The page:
Health Department Notes: Report animal bites to health dept.
Rabies is an infectious viral disease that affects the nervous system. People get rabies from the bite of an infected, or rabid, animal. Wild mammals like raccoons, skunks, foxes, coyotes, or bats can have and transmit rabies. Domestic animals like dogs, cats, horses and cattle also can transmit rabies to humans. However, domestic animals account for fewer than 10 percent of all reported rabies cases in animals.
It is possible, but extremely rare, to get rabies from exposure to infectious material from a rabid animal, such as saliva, to the eyes, nose, mouth, or an open wound.
If you have been bitten, scratched, or exposed to an animal’s saliva:
• Wash the wound right away with soap and water for at least 10 minutes.
• Call your doctor or go to a hospital emergency room, depending on the severity of the wound.
• Provide a description of the animal and, if possible, confine the animal so it can be quarantined or tested.
Report all animal bites and other injuries to humans caused by animals to your local health department. In some areas, your animal control personnel may be involved in the investigation of the incident, including efforts to find the animal. The local health department environmentalist may recommend a 10-day quarantine for dogs, cats or ferrets, but for wild animals, immediate rabies testing will be necessary. Any physician or other attending medical service provider who treats or consults on an animal bite or scratch incident is required to make a report to the local health department within 12 hours. In 2017, the Woodford County Health Department Environmentalist quarantined a total of 48 animals.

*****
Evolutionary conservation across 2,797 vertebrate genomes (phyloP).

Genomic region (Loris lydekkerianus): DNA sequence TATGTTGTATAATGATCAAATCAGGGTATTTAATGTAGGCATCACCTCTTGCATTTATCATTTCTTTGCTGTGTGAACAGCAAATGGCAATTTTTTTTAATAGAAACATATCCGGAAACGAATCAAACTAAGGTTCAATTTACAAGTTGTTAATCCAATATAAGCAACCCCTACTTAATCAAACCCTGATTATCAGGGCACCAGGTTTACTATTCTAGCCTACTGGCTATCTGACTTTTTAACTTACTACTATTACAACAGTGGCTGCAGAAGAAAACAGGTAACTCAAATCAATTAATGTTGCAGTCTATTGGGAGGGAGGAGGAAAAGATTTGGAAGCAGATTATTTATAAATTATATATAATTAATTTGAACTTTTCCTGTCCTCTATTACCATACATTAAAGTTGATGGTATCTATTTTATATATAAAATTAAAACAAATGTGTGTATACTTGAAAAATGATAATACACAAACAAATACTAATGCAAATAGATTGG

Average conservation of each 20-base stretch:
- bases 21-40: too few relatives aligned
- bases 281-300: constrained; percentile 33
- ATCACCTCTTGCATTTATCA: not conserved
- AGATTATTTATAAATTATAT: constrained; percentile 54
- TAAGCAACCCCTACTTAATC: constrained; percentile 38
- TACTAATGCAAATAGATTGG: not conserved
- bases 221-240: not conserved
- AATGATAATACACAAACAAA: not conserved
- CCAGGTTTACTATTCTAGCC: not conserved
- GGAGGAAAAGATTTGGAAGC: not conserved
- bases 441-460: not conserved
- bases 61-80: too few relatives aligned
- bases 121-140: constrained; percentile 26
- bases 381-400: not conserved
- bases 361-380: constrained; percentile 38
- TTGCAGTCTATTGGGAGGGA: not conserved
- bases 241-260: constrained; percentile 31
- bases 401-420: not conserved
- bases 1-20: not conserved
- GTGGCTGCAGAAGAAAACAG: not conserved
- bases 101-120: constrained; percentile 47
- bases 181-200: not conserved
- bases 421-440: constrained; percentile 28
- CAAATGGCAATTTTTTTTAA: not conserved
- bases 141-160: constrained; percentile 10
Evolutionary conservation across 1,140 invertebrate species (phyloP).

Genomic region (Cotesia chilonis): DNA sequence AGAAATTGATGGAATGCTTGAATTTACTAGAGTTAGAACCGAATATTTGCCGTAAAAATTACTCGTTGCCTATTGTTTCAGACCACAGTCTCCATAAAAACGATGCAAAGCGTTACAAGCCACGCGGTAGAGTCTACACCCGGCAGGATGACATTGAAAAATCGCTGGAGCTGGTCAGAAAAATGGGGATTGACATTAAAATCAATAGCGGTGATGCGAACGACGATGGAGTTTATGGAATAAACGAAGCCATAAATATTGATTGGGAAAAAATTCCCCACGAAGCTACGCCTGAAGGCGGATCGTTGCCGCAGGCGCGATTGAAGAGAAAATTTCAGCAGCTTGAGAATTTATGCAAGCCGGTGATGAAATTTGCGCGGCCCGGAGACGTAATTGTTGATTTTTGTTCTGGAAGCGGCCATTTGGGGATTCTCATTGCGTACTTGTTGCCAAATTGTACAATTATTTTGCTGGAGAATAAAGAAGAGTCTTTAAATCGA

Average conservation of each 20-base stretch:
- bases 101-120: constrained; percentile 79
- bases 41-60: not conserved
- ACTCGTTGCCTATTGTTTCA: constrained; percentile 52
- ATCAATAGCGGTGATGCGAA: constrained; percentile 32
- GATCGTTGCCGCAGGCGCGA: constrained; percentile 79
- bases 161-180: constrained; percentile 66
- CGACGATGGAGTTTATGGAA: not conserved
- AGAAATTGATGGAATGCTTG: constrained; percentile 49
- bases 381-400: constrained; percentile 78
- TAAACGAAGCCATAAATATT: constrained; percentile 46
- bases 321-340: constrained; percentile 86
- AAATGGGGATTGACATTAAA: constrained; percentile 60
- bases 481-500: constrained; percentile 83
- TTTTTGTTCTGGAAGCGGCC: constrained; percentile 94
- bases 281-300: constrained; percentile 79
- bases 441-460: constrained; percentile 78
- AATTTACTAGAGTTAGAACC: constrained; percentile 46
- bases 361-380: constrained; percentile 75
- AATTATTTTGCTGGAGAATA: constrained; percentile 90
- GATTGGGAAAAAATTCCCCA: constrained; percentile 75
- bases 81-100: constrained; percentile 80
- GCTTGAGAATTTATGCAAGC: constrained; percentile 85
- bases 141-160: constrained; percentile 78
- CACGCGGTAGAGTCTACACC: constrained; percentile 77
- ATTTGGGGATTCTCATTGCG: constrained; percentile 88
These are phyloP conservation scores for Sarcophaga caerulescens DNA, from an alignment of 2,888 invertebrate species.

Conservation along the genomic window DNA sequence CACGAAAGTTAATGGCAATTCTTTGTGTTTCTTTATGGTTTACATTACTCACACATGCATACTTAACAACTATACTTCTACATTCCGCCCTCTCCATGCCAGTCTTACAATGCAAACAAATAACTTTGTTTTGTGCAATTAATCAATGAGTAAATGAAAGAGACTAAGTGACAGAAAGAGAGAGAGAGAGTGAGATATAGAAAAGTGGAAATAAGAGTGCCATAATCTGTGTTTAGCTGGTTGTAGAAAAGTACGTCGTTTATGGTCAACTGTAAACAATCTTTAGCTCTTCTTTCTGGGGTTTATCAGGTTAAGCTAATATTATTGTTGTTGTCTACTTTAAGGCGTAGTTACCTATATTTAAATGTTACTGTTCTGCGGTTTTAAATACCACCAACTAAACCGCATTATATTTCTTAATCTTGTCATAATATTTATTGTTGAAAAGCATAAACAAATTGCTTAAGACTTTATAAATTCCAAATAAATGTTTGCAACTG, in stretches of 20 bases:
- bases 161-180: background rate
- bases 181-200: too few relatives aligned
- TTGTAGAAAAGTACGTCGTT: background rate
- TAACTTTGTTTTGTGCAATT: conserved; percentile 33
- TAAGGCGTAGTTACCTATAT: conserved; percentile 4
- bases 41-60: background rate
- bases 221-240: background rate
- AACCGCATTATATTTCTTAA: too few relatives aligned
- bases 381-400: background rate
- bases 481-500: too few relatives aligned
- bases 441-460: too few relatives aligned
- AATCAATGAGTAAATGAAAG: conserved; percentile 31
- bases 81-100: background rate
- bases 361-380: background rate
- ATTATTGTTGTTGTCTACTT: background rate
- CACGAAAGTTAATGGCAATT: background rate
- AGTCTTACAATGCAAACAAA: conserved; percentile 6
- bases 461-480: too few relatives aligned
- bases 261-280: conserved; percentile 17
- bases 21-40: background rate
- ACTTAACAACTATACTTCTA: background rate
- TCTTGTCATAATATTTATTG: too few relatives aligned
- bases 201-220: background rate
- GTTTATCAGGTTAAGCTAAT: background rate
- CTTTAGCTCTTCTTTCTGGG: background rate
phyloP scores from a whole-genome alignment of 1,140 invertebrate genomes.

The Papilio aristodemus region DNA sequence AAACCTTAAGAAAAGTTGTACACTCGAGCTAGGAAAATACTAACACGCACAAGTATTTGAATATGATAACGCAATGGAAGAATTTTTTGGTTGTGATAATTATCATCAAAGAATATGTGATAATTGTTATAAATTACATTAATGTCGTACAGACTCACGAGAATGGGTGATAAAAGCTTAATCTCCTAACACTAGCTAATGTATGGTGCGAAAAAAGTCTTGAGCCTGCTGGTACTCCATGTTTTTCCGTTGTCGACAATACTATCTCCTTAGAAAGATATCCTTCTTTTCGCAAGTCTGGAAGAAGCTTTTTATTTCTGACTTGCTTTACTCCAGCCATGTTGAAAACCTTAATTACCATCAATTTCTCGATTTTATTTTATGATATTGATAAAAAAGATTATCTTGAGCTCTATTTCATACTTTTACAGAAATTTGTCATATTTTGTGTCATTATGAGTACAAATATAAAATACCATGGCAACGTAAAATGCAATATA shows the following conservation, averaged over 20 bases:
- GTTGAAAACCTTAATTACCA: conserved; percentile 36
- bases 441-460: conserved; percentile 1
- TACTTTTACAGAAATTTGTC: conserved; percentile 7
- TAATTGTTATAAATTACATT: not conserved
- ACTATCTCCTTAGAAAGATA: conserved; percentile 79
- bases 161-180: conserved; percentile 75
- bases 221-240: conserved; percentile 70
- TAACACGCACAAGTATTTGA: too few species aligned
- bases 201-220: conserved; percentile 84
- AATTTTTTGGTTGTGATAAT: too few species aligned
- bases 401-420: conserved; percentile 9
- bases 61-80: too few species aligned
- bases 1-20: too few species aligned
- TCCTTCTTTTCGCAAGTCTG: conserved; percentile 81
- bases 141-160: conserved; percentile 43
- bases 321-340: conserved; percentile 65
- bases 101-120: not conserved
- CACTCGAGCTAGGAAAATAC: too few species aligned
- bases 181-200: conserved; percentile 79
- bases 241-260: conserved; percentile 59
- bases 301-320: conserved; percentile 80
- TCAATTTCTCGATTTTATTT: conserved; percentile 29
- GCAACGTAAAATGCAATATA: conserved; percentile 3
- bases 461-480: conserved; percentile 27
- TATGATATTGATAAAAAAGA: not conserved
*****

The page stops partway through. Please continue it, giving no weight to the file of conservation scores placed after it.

If a pet (dog, cat, or ferret) is bitten by a wild animal:
• Wear gloves to handle your pet, so you do not become exposed to the attacking animal’s saliva. Confine your pet or otherwise make sure it does not run away.
• Call your veterinarian and local animal control.
• Any animal bitten by either a bat or wild mammal (in Kentucky usually skunks, foxes or raccoons) that is not available for rabies testing should be regarded as having been exposed to rabies.
It is important to vaccinate your pets. Unvaccinated dogs, cats or ferrets exposed to a rabid animal should be euthanized immediately. If the owner is unwilling to do this, the animal must be placed in strict isolation for six months and vaccinated one month before being released. Dogs, cats and ferrets with current rabies vaccinations given by a licensed veterinarian should be revaccinated immediately and kept under observation for 45 days. Animals with expired vaccinations need to be evaluated on a case-by-case basis. Vaccination of all dogs, cats and ferrets on the premises protects them from the risk of rabies. Approved rabies vaccines are available for dogs, cats, horses, cattle, sheep and ferrets. Animal rabies vaccines should be administered only by, or under the direct supervision of, a licensed veterinarian. Proper and up-to-date vaccination of your pets is your first line of defense against rabies. For more information, please call the environmentalist at the Woodford County Health Department at 873-4541.